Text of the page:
After a long struggle trying to work with various compilers, today, I decided to try the Portland C/Fortran compilers. I’ve had success with them before. Fortunately for me, it worked! I actually got the model running at a low resolution! Tomorrow, I’ll try a high resolution.
As of tonight, I’ve only run a single year at the low resolution. I have 8 processors, and only 2 gigs of ram. It took about 20 minutes to run the single year. Translated out to a full wallclock day, that’s about 72 model years. I have to admit I’m a little disappointed in the speed. However, I am a little thin on the RAM, with only 2 gigabytes, which probably slows things down. CPU usage didn’t seem to peek over 50%, so more ram may translate to more speed.
Once I looked at some comparisons with other system, I was a little happier. Take a look at this figure modified from that FOAM homepage:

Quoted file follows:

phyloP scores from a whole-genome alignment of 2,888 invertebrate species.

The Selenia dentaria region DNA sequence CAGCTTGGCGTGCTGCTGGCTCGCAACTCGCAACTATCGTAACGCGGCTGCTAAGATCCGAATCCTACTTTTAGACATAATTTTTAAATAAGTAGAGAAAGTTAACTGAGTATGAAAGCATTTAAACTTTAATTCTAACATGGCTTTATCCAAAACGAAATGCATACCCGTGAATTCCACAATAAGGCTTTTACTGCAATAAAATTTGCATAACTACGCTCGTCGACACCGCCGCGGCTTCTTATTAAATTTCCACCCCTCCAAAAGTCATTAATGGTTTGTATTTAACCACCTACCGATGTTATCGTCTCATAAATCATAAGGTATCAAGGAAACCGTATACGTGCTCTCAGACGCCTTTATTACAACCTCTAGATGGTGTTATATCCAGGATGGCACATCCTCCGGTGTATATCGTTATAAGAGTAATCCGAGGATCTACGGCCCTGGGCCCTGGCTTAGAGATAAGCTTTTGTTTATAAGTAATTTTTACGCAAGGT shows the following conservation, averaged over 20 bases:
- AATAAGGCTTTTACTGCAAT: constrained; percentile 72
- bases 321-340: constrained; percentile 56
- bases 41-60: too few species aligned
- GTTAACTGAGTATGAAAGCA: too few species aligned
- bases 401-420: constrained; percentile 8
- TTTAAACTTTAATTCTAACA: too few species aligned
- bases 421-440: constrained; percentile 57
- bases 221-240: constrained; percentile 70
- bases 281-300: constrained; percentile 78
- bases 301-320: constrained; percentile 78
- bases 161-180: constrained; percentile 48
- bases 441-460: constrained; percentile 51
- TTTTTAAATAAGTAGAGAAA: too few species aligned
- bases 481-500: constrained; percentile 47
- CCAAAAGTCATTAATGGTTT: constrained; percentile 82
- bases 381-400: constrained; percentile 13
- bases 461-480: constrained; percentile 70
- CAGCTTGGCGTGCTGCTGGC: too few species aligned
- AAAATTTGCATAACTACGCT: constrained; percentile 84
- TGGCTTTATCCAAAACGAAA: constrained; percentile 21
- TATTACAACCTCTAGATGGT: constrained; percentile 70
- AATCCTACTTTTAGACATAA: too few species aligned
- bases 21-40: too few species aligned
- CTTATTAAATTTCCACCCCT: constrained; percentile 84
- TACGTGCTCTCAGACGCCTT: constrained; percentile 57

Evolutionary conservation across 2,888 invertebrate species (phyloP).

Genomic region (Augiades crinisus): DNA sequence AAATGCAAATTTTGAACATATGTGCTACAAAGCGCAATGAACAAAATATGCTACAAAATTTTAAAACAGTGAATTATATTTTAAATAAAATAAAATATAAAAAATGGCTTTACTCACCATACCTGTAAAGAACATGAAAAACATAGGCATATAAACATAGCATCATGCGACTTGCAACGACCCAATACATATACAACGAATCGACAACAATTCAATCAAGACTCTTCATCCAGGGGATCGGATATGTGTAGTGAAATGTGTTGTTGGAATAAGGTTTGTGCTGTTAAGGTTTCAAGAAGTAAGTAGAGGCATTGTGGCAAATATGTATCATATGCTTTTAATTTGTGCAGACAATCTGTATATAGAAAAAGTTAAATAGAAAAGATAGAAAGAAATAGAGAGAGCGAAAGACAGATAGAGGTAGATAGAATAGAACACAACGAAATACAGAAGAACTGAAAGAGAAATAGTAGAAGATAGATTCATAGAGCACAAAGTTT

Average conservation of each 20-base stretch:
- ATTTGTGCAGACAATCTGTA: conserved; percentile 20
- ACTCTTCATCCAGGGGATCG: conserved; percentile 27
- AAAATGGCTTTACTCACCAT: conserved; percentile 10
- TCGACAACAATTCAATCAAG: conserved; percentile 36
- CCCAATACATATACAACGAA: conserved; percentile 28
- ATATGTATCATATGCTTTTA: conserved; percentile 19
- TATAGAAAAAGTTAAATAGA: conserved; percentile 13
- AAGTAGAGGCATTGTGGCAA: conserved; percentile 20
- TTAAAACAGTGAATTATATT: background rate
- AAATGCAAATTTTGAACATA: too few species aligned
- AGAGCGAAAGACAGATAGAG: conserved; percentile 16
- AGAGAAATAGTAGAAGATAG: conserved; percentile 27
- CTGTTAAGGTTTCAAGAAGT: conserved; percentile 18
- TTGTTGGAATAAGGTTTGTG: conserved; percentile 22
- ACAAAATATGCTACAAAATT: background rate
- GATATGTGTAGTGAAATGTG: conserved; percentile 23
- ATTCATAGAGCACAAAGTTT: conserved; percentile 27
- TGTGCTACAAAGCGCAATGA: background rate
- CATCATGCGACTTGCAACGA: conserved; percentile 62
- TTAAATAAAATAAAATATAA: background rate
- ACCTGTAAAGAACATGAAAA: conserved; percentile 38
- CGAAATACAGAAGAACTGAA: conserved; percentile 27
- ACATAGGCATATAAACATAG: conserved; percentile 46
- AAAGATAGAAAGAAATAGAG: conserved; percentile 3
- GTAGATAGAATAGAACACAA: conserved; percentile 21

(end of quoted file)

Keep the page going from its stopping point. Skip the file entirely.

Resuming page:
Rodinia is my machine.
The 72 years-per-day speed, if it holds, compares very well with existing, high powered clusters. Of these systems, I’ve had some experience with JAZZ running a higher resolution model. Given that Rodinia’s performance is twice as fast as JAZZ, I feel the higher resolution models will perform quite well on this system. It’s also important to note that these other systems listed are not newer clusters, although many are still in operation. On the other hand, this system has a relatively low barrier of entry, it can double as a desktop mac when not in operation, and most importantly, no competition for cpu time.
I still have more configuration work to sort out. Getting the model to run via PBS on a user’s account is the priority.
More details soon!